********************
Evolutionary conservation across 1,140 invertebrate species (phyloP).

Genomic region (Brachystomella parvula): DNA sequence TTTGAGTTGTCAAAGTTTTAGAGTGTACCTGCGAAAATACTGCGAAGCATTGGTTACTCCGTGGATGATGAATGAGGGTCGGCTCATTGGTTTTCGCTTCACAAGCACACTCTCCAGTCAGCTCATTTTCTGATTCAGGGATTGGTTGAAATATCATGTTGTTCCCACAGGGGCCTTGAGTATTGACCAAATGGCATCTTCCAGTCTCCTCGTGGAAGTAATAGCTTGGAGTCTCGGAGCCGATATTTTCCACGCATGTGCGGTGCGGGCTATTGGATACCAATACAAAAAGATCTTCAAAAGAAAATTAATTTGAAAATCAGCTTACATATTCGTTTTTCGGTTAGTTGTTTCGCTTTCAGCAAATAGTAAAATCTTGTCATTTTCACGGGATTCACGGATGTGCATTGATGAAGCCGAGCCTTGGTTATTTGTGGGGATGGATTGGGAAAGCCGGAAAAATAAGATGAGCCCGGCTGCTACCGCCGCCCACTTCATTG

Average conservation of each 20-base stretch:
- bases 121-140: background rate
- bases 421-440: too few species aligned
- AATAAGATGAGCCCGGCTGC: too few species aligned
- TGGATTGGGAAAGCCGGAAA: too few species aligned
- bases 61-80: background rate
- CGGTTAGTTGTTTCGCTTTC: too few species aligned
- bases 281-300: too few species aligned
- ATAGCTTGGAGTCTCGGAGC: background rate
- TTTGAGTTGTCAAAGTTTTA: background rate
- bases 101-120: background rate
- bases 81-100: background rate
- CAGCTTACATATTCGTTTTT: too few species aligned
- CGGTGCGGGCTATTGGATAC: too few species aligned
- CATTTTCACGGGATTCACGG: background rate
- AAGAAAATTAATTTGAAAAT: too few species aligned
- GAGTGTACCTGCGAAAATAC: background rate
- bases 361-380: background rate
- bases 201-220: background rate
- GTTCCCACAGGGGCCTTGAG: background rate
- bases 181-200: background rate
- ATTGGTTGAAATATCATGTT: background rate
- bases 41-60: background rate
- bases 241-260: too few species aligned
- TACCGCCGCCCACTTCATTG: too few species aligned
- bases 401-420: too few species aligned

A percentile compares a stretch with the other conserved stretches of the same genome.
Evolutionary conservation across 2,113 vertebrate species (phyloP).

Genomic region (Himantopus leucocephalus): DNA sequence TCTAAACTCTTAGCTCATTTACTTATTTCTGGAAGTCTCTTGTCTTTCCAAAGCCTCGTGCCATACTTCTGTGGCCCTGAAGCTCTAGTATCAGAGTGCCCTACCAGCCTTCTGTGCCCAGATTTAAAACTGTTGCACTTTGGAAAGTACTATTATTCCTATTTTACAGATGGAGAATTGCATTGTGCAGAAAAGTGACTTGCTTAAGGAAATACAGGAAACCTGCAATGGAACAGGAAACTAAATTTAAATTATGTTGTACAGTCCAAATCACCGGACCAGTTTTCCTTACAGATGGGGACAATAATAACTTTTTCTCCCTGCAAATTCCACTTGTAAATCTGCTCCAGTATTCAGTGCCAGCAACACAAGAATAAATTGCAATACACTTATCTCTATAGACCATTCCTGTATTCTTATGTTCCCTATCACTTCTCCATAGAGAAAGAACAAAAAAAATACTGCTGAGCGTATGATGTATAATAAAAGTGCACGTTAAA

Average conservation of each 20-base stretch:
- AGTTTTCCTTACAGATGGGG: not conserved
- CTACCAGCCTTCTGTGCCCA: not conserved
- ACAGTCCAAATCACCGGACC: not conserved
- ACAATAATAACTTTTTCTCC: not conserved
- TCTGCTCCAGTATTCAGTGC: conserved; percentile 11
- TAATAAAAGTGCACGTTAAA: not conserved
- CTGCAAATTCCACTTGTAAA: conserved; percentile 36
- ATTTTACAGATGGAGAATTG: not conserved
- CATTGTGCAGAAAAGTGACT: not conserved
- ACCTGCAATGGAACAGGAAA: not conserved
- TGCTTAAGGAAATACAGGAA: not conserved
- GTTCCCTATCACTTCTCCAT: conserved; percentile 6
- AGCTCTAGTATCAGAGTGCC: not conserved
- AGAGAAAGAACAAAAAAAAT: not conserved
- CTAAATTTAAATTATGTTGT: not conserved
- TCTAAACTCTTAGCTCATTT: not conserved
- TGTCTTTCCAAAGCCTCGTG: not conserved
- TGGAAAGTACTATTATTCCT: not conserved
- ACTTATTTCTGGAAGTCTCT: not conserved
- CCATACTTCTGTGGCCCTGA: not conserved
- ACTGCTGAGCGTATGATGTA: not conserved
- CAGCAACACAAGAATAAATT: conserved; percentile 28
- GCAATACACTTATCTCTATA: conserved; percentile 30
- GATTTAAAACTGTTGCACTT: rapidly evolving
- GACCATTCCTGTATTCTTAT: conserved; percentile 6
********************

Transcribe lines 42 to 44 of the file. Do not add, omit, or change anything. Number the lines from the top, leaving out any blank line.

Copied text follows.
- ACCTGCAATGGAACAGGAAA: not conserved
- TGCTTAAGGAAATACAGGAA: not conserved
- GTTCCCTATCACTTCTCCAT: conserved; percentile 6